A Sabre spokeswoman said an investigation of the breach “concluded with the important finding that there was no loss of traveler data, including no unauthorized access to or acquisition of sensitive protected information, such as payment card data or personally identifiable information.” The spokeswoman declined to comment on whether any non-traveler data was compromised.
The threat also reached into the U.S. defense industry.
In early 2017, HPE analysts saw evidence that Huntington Ingalls Industries, a significant client and the largest U.S. military shipbuilder, had been penetrated by the Chinese hackers, two sources said. Computer systems owned by a subsidiary of Huntington Ingalls were connecting to a foreign server controlled by APT10.
During a private briefing with HPE staff, Huntington Ingalls executives voiced concern the hackers could have accessed data from its biggest operation, the Newport News, Va., shipyard where it builds nuclear-powered submarines, said a person familiar with the discussions. It’s not clear whether any data was stolen.
Huntington Ingalls is “confident that there was no breach of any HII data” via DXC or HPE, a spokeswoman said.
Another target was Ericsson, which has been racing against China’s Huawei Technologies to build infrastructure for 5G networks expected to underpin future hyper-connected societies. The hacking at Ericsson was persistent and pervasive, said people with knowledge of the matter.
Logs were modified and some files were deleted. The uninvited guests rummaged through internal systems, searching for documents containing certain strings of characters. Some of the malware found on Ericsson servers was signed with digital certificates stolen from big technology companies, making it look like the code was legitimate so it would go unnoticed.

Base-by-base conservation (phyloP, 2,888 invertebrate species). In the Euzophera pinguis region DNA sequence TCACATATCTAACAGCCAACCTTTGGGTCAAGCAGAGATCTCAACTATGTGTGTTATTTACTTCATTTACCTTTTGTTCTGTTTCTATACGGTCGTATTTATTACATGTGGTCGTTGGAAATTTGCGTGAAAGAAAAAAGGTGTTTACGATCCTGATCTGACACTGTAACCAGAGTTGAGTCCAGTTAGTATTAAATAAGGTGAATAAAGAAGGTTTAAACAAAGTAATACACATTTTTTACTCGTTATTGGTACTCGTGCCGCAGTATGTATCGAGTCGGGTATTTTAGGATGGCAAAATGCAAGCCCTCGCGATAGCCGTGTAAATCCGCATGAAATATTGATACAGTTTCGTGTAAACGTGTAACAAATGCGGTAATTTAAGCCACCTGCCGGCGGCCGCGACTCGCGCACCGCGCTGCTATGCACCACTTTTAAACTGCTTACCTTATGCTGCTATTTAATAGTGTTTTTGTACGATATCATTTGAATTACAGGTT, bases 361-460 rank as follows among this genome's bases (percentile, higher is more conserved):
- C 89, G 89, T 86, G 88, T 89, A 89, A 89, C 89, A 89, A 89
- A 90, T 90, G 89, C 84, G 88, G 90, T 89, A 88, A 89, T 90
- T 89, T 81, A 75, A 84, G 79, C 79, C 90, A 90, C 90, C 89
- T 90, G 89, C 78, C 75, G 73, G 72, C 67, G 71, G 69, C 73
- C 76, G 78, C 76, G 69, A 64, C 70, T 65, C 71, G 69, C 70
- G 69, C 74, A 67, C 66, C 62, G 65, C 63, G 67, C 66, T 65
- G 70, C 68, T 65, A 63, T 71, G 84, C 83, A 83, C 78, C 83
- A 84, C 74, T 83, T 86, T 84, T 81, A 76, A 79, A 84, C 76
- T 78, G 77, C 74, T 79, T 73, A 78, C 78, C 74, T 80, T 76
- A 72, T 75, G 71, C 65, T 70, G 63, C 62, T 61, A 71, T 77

Like many Cloud Hopper victims, Ericsson could not always tell what data was being targeted. Sometimes, the attackers appeared to seek out project management information, such as schedules and timeframes. Another time they went after product manuals, some of which were already publicly available.
“The reality is that most organizations are facing cybersecurity challenges on a daily basis, including Ericsson,” Chief Security Officer Pär Gunnarsson said in a statement to Reuters, declining to discuss specific incidents. “In our industry, and across industries, we would all benefit from a higher degree of transparency on these issues.”
In December 2018, after struggling to contain the threat for years, the U.S. government named the hackers from APT10 – Advanced Persistent Threat 10 – as agents of China’s Ministry of State Security. The public attribution garnered widespread international support: Germany, New Zealand, Canada, Britain, Australia and other allies all issued statements backing the U.S. allegations against China.
Even so, much of Cloud Hopper’s activity has been deliberately kept from public view, often at the urging of corporate victims.
In an effort to keep information under wraps, security staff at the affected managed service providers were often barred from speaking even to other employees not specifically added to the inquiries.
In 2016, HPE’s office of general counsel for global functions issued a memo about an investigation codenamed White Wolf. “Preserving confidentiality of this project and associated activity is critical,” the memo warned, stating without elaboration that the effort “is a sensitive matter.” Outside the project, it said, “do not share any information about White Wolf, its effect on HPE, or the activities HPE is taking.”
The secrecy was not unique to HPE. Even when the government alerted technology service providers, the companies would not always pass on warnings to clients, Jeanette Manfra, a senior cybersecurity official with the U.S. Department of Homeland Security, told Reuters.
“We asked them to notify their customers,” Manfra said. “We can’t force their hand.”
Additional reporting by Gao Liangping, Cate Cadell and Ben Blanchard in Beijing
By Jack Stubbs, Joseph Menn and Christopher Bing
Graphics: Maryanne Murray
Photo editing: Steve McKinley and Simon Newman
Design: Catherine Tai
Edited by Ronnie Greene and Jonathan Weber